Recreation Fee Testimony

The Antiplanner is testifying this morning before the House Public Lands Subcommittee in favor of allowing federal land agencies to charge dispersed recreation fees (agencies today can charge for developed recreation, but not dispersed). My testimony is only two pages long, as it is supplemented by a just-released Cato Institute report on the same subject.

The report spends several pages debunking arguments against recreation fees, but my testimony concentrates on three arguments in favor. First, my proposal calls for half of all recreation fees to go the Treasury, which will help reduce the cost to taxpayers of managing federal lands.

Second, fees will lead to better land management. In particular, dispersed recreationists (whose activities today are, by law, fee-free) prefer landscapes that have healthy, natural ecosystems; diverse wildlife habitat; and clean water. So dispersed recreation fees will give managers incentives to provide more of those things.

Third, fees will increase recreation opportunities, especially in the West, where the federal government is such a dominant landowner that it sets the price for many resources. If it chooses to give most recreation away for free, other landowners can hardly charge and thus have little interest in catering to recreationists. But if the feds charge, state agencies and private landowners can also charge, and experiences in the South have shown that when private landowners charge for recreation, they greatly alter their land-management practices to favor wildlife and water quality.

In short, fees are a win-win-win policy: taxpayers, ecosystems, and recreationists themselves all benefit. Opponents of dispersed recreation fees should have a hard time explaining why they alone, among all public land users, should get to use federal lands for free.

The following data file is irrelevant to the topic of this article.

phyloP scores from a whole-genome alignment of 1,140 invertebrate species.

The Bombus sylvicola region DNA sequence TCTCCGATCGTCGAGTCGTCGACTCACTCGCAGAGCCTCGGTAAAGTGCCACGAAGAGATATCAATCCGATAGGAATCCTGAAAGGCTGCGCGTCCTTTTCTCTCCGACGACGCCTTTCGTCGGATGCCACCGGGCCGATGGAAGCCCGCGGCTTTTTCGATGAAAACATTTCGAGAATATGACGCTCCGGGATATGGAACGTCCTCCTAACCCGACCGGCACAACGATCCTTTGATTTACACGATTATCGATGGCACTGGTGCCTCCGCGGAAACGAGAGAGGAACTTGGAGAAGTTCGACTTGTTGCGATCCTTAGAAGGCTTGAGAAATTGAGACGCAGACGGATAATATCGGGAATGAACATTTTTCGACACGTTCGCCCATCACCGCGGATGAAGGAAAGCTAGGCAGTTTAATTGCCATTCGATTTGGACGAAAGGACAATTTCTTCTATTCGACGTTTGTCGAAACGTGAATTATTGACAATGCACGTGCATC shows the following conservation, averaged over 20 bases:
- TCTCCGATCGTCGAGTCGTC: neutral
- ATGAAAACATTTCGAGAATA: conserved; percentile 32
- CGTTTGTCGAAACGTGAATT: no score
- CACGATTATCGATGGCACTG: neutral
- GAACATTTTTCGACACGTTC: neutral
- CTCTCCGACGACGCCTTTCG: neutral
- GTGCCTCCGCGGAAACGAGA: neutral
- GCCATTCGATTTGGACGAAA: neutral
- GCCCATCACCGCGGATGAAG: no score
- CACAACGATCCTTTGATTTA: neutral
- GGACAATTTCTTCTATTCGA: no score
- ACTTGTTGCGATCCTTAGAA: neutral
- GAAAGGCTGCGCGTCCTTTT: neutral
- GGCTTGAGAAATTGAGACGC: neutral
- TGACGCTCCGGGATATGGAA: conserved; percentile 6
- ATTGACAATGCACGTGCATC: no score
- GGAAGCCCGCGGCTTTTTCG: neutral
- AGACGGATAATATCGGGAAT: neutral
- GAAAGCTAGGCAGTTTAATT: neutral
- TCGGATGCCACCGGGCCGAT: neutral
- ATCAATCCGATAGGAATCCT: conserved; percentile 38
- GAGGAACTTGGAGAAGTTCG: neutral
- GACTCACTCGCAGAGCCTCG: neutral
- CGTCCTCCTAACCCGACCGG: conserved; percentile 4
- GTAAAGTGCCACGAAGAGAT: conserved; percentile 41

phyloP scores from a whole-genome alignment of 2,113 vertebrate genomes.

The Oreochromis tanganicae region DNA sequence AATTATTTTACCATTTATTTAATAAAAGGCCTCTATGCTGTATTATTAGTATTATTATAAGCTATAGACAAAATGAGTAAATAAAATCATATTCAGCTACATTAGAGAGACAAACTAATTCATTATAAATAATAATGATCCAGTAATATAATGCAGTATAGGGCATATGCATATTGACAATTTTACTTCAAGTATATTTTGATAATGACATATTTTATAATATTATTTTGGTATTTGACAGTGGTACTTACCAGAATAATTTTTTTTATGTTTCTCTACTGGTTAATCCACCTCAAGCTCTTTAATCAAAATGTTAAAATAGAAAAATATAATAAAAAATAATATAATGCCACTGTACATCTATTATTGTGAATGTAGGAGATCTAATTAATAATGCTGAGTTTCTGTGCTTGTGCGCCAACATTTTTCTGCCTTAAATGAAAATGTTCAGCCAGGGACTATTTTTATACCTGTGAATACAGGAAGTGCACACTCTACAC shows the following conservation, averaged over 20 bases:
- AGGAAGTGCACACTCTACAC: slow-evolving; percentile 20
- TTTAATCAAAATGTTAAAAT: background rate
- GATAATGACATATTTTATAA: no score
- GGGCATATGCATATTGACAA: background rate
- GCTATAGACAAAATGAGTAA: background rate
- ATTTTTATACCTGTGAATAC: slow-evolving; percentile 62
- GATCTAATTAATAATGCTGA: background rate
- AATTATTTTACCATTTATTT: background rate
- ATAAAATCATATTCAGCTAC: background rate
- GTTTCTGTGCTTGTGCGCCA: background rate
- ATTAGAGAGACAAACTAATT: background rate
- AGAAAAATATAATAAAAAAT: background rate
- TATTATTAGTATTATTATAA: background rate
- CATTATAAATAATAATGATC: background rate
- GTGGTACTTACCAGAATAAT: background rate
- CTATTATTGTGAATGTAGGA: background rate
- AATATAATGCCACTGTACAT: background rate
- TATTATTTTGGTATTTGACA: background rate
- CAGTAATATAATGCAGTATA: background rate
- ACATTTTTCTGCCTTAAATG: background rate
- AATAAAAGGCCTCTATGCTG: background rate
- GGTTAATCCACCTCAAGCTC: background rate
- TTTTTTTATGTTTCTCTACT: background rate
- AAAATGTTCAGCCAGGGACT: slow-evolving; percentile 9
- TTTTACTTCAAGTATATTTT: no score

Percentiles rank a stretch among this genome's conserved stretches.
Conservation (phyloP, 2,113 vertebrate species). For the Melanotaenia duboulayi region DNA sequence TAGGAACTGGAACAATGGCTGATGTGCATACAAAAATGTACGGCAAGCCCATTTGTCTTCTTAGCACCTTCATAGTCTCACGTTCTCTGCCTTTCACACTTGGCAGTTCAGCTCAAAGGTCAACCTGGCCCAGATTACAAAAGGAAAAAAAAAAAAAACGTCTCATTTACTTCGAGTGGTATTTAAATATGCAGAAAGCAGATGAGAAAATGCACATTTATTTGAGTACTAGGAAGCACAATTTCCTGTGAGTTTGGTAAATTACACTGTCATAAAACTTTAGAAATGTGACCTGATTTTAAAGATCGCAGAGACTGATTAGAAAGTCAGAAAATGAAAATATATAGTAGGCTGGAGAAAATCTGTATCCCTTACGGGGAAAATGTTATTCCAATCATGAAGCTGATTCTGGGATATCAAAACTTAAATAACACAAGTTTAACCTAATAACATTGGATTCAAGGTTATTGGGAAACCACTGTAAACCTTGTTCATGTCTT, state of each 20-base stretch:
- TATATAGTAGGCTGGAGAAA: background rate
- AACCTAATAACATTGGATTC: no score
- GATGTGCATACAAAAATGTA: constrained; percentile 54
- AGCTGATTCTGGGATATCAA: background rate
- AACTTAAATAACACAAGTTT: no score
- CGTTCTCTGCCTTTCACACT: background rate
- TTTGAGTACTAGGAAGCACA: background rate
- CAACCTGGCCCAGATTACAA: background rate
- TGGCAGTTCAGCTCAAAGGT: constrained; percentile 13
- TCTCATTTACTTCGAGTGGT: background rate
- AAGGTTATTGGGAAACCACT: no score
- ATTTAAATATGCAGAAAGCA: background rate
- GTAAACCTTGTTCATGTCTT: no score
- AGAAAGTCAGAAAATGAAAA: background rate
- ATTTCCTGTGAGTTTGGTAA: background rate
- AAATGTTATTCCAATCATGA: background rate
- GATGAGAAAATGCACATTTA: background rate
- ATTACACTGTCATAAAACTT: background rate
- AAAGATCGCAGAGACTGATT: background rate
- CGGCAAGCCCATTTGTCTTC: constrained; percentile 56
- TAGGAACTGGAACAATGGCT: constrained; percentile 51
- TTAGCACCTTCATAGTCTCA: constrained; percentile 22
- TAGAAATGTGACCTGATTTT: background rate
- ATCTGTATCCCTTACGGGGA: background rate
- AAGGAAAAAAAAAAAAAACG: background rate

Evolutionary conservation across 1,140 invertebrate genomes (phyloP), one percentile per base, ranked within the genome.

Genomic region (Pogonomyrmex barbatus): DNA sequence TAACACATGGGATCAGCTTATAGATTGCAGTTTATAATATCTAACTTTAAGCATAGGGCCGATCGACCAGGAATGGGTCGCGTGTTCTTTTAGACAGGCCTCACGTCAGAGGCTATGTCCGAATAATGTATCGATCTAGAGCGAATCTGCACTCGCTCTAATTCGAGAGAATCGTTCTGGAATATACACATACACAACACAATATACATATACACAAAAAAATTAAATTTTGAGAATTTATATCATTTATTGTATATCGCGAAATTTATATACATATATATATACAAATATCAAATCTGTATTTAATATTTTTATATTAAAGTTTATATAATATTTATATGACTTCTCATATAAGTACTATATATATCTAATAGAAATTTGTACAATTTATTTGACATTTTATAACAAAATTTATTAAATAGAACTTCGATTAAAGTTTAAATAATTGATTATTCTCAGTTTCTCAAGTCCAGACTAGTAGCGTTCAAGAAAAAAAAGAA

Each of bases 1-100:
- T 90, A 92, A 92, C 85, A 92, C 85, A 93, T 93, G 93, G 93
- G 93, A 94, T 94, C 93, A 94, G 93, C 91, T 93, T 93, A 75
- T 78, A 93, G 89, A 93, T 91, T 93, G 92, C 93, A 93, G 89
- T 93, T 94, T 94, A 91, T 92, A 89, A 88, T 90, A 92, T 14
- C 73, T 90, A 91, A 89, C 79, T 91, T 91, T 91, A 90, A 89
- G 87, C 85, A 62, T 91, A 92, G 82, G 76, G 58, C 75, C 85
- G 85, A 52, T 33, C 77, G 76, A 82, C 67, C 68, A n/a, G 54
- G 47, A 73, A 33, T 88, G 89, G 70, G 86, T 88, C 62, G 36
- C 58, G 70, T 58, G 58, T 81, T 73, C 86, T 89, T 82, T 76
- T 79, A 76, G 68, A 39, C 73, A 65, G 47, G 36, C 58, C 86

3 thoughts on “Recreation Fee Testimony

  1. Frank

    1. Should it cost more to camp for one night on undeveloped USFS land than it does to graze a cow for a month?

    2. Instead of advocating federal land management, why don’t you advocate non-profit land trusts?

    3. Why do you recommend 50% go back to the Treasury? You state this is “arbitrary.” Won’t that money end up in other programs, like DoD or SNAP or where ever politicians’ whims want it? Why not have 100% of fees stay with the agency? Why not offset their base budgets by this amount to discourage overuse/over development?

    4. Do you really think recreation users really receive “free access to public lands”? What about the federal taxes they pay?

    5. Isn’t it time to go after private ski resorts and lodges and USFS concessions that profit from government subsidy? Why should these private business profit on the taxpayers’ backs? Shouldn’t their revenue contribute to agency operation costs? Aren’t these the people who are really ripping off government because the fees they pay do not reflect fair-market value?

  2. Frank

    Regarding ski resorts: Transparency is lacking in how much in fees ski resorts and lodges on USFS land pay and whether they’re paying fair market value. One older article maintains that ” [t]heForest Service takes a small percentage, between 1.5 percent and 4 percent, of the gross revenue of ticket sales on Forest Service land. Restaurant revenue, retail sales and lodging fees are not part of the Forest Service‚Äôs permit fee equation.” And those paltry fees go to the general fund, of course, not directly to operation costs of the specific agency on which they’re located, agencies that provide services like road plowing, policing, environmental mitigation, SAR, etc.

    Focusing on dispersed campers is a red herring; maybe you can shine a light on these corporatist ski resorts and concession companies; you know, the ones who are really taking advantage of the system and screwing the taxpayer.

  3. Dan

    That 3.2 earthquake earlier today? Me agreeing with Frank. It is past time to stop grazing marginal lands and let them recover. And range cattle in Wilderness Areas? No. And ski resort expansion? Many things to fix that have built up over the years.


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